[Photo by Yonhap]
The South Korean government and the ruling People Power Party (PPP) finally announced a fourth credit recovery scheme that deletes the overdue debt records of 2.9 million borrowers, both individual and small businesses, during the COVID-19 period. Eligible beneficiaries include those delinquents on loans no larger than 20 million won ($15,157) from September 2021 to January 2024 and who have repaid all the loans by the end of May 2024. Additionally, 370,000 borrowers delinquent on both financial loans and telephone bills can benefit from the government’s debt restructuring program.
The bold action makes sense in large part as it gives a ‘second chance’ to credit-challenging borrowers. The financial laws limit borrowers’ access to credit services, such as applying for credit cards or borrowing new money, if they have overdue debt records. In loan issuance, borrowers with overdue debt records are less likely to be offered favorable terms and conditions from creditors, which forces vulnerable borrowers to rely on private lenders that charge higher interest rates.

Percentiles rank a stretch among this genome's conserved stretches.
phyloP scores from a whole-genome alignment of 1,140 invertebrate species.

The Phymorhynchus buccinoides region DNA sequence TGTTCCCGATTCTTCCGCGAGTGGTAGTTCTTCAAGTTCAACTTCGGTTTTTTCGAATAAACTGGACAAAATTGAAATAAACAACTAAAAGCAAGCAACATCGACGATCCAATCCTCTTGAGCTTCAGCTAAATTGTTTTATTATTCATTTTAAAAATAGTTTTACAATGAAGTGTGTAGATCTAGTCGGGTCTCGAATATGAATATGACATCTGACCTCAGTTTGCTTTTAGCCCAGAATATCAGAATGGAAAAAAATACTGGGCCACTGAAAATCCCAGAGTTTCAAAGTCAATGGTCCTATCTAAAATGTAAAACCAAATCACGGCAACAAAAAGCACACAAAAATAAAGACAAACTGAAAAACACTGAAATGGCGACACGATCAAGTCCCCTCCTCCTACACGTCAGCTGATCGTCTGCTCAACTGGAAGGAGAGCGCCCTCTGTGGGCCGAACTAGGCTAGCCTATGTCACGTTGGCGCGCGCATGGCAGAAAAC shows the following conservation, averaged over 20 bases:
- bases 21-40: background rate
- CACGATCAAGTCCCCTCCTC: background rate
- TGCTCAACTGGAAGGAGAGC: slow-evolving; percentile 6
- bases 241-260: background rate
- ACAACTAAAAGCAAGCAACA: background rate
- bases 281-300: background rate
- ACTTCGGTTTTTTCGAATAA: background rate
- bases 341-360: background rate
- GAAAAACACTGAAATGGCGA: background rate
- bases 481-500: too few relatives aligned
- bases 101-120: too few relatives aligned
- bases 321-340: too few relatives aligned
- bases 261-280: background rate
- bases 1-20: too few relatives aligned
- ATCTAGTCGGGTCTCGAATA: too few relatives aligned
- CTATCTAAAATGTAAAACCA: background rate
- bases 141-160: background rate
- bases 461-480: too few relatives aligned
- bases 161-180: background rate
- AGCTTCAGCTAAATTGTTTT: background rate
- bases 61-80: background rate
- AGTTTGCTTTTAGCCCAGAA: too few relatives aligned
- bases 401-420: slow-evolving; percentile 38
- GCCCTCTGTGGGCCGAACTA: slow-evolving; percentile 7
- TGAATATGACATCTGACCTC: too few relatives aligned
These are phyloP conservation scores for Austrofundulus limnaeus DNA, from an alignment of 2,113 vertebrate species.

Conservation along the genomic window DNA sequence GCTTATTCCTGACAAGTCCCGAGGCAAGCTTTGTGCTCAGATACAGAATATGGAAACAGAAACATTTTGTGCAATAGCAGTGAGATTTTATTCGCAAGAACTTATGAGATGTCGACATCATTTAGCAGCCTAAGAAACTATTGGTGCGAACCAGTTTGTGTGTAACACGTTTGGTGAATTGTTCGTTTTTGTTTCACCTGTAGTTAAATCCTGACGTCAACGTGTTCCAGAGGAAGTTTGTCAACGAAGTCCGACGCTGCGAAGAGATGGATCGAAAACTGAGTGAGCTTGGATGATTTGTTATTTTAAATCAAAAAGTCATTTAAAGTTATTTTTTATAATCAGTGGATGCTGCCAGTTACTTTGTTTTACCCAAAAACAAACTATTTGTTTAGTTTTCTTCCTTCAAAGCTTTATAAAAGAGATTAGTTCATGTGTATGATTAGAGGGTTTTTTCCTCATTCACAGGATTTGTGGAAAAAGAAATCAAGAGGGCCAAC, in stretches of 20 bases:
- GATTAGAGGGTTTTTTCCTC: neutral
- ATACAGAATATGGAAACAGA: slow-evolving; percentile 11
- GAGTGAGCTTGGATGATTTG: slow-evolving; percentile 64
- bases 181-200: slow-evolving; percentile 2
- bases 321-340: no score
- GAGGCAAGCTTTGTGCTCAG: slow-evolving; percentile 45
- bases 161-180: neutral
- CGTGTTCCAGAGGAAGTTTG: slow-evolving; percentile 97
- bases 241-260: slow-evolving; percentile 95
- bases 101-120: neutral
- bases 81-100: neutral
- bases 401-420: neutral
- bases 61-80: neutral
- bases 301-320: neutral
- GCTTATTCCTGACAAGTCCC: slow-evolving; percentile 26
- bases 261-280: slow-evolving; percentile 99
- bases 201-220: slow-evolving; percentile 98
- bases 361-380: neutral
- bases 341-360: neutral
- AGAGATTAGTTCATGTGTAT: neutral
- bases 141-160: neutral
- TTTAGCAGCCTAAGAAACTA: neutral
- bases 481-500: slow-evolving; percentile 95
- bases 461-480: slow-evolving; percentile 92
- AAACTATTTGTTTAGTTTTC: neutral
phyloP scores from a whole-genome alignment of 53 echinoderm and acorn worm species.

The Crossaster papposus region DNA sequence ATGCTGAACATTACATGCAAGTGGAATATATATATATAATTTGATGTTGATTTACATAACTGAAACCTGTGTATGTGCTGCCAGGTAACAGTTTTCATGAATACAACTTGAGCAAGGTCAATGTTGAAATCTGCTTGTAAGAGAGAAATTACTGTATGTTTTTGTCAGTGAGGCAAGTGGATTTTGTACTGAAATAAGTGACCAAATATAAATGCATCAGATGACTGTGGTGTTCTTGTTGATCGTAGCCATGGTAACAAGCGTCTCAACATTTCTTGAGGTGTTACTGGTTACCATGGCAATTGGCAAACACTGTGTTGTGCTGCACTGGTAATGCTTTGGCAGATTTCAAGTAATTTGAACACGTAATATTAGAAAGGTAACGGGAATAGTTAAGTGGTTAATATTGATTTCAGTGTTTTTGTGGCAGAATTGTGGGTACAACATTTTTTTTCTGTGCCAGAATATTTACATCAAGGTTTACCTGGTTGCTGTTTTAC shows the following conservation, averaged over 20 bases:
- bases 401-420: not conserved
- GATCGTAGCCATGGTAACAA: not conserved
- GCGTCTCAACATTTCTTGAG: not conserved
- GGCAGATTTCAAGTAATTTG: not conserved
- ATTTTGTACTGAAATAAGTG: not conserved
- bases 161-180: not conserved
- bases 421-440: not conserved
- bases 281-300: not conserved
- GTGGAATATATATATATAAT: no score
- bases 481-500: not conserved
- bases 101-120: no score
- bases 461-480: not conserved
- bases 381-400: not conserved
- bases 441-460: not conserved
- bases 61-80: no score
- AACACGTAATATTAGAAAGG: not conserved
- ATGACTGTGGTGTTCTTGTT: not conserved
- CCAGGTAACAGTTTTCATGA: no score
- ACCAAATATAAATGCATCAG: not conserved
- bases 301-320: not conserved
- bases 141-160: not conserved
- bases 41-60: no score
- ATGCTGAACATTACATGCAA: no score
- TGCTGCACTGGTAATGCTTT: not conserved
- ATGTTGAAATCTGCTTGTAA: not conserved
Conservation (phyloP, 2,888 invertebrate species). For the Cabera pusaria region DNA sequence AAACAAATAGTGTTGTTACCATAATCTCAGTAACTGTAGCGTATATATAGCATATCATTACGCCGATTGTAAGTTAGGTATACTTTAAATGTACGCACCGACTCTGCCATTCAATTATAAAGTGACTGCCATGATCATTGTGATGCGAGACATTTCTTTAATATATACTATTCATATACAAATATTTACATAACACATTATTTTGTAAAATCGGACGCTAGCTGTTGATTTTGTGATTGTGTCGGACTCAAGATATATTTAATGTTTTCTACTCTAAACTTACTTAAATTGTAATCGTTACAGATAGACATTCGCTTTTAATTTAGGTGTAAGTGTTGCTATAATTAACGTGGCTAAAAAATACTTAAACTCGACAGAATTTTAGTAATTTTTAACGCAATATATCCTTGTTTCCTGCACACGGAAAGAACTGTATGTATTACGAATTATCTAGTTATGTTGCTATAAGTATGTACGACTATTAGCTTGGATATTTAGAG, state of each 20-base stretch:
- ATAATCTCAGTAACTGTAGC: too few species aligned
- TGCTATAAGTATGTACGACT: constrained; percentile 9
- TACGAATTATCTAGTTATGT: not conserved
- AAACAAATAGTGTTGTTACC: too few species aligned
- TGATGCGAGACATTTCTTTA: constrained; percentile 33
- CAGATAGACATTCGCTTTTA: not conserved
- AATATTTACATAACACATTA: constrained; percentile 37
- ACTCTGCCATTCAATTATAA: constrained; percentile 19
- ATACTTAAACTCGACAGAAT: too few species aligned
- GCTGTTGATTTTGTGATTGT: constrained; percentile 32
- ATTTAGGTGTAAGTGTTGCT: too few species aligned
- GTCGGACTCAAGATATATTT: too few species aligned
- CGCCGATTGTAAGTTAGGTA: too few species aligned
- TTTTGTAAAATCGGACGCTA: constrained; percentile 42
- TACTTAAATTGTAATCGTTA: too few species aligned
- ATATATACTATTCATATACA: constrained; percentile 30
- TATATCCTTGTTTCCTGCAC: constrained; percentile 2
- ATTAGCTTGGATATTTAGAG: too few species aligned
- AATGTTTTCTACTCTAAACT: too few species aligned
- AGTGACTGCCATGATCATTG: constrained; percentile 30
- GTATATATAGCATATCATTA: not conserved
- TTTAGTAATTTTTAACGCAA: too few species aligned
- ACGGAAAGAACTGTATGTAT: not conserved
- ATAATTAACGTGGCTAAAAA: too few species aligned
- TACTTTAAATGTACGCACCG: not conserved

But the measure might raise concerns about the potential risk of moral hazards in loan delinquency among borrowers, which can ultimately threaten the financial market.
The scheme itself is not something new. The first one was implemented during the financial crisis of January 2000, followed by two additional programs in 2001 and 2021 respectively.
These debt relief measures could endanger the financial system in which credit matters the most and risk misleading borrowers into thinking that overdue debt records are an easy thing to delete. Deleting information on past overdue debt could make it harder, if not impossible, for major lenders and other financial institutions to distinguish reliable borrowers from riskier ones and some critics have already accused the latest scheme of a being populist policy.
Support for the self-employed and everyday individuals grappling with soaring prices and rates is imperative, particularly amid high inflation and interest rates. But despite its intention, the government should take a more cautious stance on any risks of such quick-fix solutions and instead focus on strategies aimed at increasing the overall incomes of the self-employed population.
By Editorial Team
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